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The variance of a random variable $X$ is defined as:

$$ \text{var}(X) = \mathbb{E}[(X - \mathbb{E}[X])^2] $$

And the definition of expectation for a discrete random variable is:

$$ \mathbb{E}[X] = \sum_{i=1}^{n} x_i \cdot \mathbb{P}(\{X=x_i\}) $$

Combining these two equations and letting $\mathbb{E}[X] = \mu$, I would have said that variance for a discrete random variable $X$ is:

$$ \begin{align} \text{var}(X) &= \mathbb{E}[(X - \mathbb{E}[X])^2] \\ &= \sum_{i=1}^{n} (x_i - \mu)^2 \cdot \mathbb{P}(\{X = (x_i - \mu)^2\}) \\ \end{align} $$

But Wikipedia states that the correct formulation is:

$$ = \sum_{i=1}^{n} (x_i - \mu)^2 \cdot \mathbb{P}(\{X = x_i) $$

What am I missing? Assuming my thinking is correct, this would suggest that:

$$ \mathbb{P}(\{X = (x_i - \mu)^2\}) = \mathbb{P}(\{X = x_i) $$

My inclination is that the above equation is true since $\mu$ and squaring are both non-random.

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    $\begingroup$ Maybe first you should tell us why would you expect $\mathbb{P}(\{X = (x_i - \mu)^2\})$ to see there..? You can easily make up examples of bounded random variables where $X$ would never be equal to $(x_i-\mu)^2$, i.e. the probabilities would be equal to zero and the whole equation would blow up... $\endgroup$ – Tim Aug 3 '17 at 21:02
  • $\begingroup$ @Tim, symbol substitution in the very first equation, $X = (x_i - \mu)^2$. $\endgroup$ – gwg Aug 3 '17 at 21:40
  • $\begingroup$ $\displaystyle\sum_{i=1}^{n} (x_i - \mu)^2 \cdot \mathbb{P}(\{(X-\mu)^2 = (x_i - \mu)^2\})$ would not be quite right because squaring is not injective (1-1) but it is close to the position $\endgroup$ – Henry Aug 3 '17 at 23:25
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Technically, $X$ wouldn't take the value of it's squared deviation or residual. For instance, if $X$ is Bernoulli $\mathbb{P}(X = (x_i - \mu)^2)$ is 0.

If you define a new variable for the squared deviation/residual, $Y$ so that $y_i = (x_i - \mu)^2$, this has a different distribution and $E[Y]$ is calculated as $\sum_{i=1}^n y_i \mathbb{P}(Y = y_i)$ and is equal to $\text{var}(X)$. A long-winded way of writing that expression is similar to the one you give except that we would say $$\text{var}(X) = \sum_{i=1}^n (x_i - \mu)^2 \mathbb{P}((X-\mu)^2 = (x_i - \mu)^2)$$.

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  • $\begingroup$ Okay, I think that makes sense. So is this true? $\mathbb{P}(\{(X-\mu)^2 = (x_i - \mu)^2\}) = \mathbb{P}(\{X = x_i\})$. $\endgroup$ – gwg Aug 3 '17 at 21:45
  • $\begingroup$ @gwg can't be said in general. We'd say $Y$ doesn't induce the same probability measure. Again thinking of a Bernoulli Rv, assume the $p$ is 0.5. $X$ has two values in its sample space 0, or 1. Then the deviation is either (0 - 0.5)^2 or (1-0.5)^2, which is 0.25 in both cases, so the sample space is 0.25 with probability 1 always. $\endgroup$ – AdamO Aug 3 '17 at 22:04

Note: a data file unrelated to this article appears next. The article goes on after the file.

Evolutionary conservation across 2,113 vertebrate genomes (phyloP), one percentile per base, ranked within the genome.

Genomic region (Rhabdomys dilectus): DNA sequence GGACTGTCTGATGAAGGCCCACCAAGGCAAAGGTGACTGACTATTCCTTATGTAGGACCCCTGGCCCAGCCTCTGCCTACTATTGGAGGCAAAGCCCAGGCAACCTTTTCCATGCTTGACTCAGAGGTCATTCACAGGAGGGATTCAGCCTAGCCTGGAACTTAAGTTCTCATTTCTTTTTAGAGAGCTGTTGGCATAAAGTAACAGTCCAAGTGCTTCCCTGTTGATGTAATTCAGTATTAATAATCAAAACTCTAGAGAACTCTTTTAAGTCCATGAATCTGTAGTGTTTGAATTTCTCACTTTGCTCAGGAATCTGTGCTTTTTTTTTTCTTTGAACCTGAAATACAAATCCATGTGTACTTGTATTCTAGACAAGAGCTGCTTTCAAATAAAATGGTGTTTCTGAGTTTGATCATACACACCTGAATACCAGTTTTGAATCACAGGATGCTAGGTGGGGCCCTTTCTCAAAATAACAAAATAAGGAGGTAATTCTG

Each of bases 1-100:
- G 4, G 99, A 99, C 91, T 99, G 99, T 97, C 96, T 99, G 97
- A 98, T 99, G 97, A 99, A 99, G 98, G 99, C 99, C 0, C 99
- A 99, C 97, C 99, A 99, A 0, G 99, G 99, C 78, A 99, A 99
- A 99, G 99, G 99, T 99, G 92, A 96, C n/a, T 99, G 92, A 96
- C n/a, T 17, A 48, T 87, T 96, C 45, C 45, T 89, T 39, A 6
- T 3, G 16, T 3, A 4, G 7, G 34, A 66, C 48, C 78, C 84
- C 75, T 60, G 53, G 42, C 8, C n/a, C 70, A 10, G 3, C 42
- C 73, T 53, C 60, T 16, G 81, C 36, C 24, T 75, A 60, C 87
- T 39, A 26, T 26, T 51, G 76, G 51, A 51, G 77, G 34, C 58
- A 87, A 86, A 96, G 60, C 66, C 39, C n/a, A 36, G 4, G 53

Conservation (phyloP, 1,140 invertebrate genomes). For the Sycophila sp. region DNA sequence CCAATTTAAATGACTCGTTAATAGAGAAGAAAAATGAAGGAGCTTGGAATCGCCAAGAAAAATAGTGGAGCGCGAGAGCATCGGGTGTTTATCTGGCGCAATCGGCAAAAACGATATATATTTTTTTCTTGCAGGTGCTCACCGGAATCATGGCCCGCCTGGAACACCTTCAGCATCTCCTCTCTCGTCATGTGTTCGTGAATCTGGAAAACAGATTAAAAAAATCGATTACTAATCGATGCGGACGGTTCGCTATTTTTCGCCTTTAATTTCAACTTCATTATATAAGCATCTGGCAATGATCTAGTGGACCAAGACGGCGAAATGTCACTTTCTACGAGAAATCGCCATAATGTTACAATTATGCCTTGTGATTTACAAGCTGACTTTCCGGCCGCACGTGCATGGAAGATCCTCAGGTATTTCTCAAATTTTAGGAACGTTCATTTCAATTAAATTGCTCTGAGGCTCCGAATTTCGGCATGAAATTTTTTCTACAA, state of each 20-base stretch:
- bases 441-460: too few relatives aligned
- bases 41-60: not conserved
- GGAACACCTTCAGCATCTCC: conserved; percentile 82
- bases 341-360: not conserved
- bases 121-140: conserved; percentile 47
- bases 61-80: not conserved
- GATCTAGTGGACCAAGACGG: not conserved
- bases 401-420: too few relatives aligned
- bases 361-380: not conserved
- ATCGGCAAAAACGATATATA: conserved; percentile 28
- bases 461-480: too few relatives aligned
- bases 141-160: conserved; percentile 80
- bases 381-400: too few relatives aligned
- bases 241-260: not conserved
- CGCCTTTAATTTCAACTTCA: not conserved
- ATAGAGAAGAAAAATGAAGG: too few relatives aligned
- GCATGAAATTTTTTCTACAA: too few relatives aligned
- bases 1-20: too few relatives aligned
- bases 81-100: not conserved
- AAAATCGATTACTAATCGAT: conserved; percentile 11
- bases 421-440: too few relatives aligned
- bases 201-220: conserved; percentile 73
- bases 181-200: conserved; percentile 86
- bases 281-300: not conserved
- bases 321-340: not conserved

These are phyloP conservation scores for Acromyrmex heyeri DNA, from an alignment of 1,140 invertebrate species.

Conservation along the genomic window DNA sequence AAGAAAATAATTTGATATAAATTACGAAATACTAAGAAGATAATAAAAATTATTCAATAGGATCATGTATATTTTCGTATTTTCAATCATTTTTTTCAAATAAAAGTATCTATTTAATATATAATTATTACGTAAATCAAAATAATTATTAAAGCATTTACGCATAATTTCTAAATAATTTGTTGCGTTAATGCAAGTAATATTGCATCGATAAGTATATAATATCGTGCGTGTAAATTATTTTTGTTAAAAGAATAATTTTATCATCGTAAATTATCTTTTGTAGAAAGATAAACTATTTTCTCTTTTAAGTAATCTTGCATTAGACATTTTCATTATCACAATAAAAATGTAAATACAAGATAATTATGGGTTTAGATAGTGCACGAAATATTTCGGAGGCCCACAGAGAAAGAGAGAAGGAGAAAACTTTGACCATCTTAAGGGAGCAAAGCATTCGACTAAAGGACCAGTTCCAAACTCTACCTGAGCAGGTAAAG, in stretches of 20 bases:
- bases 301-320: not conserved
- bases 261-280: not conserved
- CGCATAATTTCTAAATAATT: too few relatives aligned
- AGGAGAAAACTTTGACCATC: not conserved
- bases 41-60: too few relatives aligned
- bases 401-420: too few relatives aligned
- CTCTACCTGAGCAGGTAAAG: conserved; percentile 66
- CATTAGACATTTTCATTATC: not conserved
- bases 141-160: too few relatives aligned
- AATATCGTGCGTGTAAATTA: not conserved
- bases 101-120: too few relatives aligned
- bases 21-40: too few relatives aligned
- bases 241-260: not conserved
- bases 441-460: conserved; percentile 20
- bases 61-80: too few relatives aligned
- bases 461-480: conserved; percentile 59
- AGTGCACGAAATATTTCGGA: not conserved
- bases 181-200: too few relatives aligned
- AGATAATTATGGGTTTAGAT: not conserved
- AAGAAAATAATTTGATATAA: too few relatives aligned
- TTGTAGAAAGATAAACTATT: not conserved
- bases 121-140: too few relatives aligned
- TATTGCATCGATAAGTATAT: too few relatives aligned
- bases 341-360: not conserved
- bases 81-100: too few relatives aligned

• $\begingroup$ So why does Wikipedia say $\text{Var}(X) = \sum_{i=1}^{n} p_i \cdot (x_i - \mu)^2$? Here, I assume $p_i$ is the probability of $x_i$, not the probability of $(x_i - \mu)^2$. $\endgroup$ – gwg Aug 3 '17 at 23:00
  • $\begingroup$ $p_i$ is $P(X=x_i)$, it's all very contrived until you are exposed to measure theoretic probability theory. Take i=1 the first value in the sample space. The residual (x_i - mu) ^2 will be observed p_i of the time in random samples. $\endgroup$ – AdamO Aug 4 '17 at 15:03
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Maybe first you should tell us why would you expect $\mathbb{P}(\{X = (x_i - \mu)^2\})$ to see there..? You can easily make up examples of bounded random variables where $X$ would never be equal to $(x_i-\mu)^2$, i.e. the probabilities would be equal to zero and the whole equation would blow up...

This can be easily verified numerically, without going into calculus. The simple example is continuous uniform $\mathcal{U}(-1, 3)$ distribution. It has a variance equal to $(b-a)^2/12 = 1.3333$, if we simulate it and estimate the variance as it is defined and using empirical variance, then both estimates are reasonably close to the correct answer. Same if we numerically integrate the function. However if we numerically integrate your function, it returns a wrong answer.

set.seed(123)
x <- runif(1e6, -1, 3)

mean((x-mean(x))^2)
## [1] 1.334592
var(x)
## [1] 1.334593

integrate(function(x) (x-1)^2 * dunif(x, -1, 3), lower = -1, upper = 3)
## 1.333333 with absolute error < 1.5e-14
integrate(function(x) (x-1)^2 * dunif((x-1)^2, -1, 3), lower = -1, upper = 3)
## 0.8660249 with absolute error < 5.5e-05

More formally, let's go back to the definition of variance

$$ \operatorname{Var}(X) = E[(X-E(X))^2] = E[X^2] - E[X]^2 $$

as you can see, the expanded definition defines it in terms of exceptions over $X$. You can recall that by LOTUS, the expected value of a function of random variable is

$$ E[g(X)] = \int_{-\infty}^\infty g(x) \, f(x)\, dx $$

and this is exactly your case.

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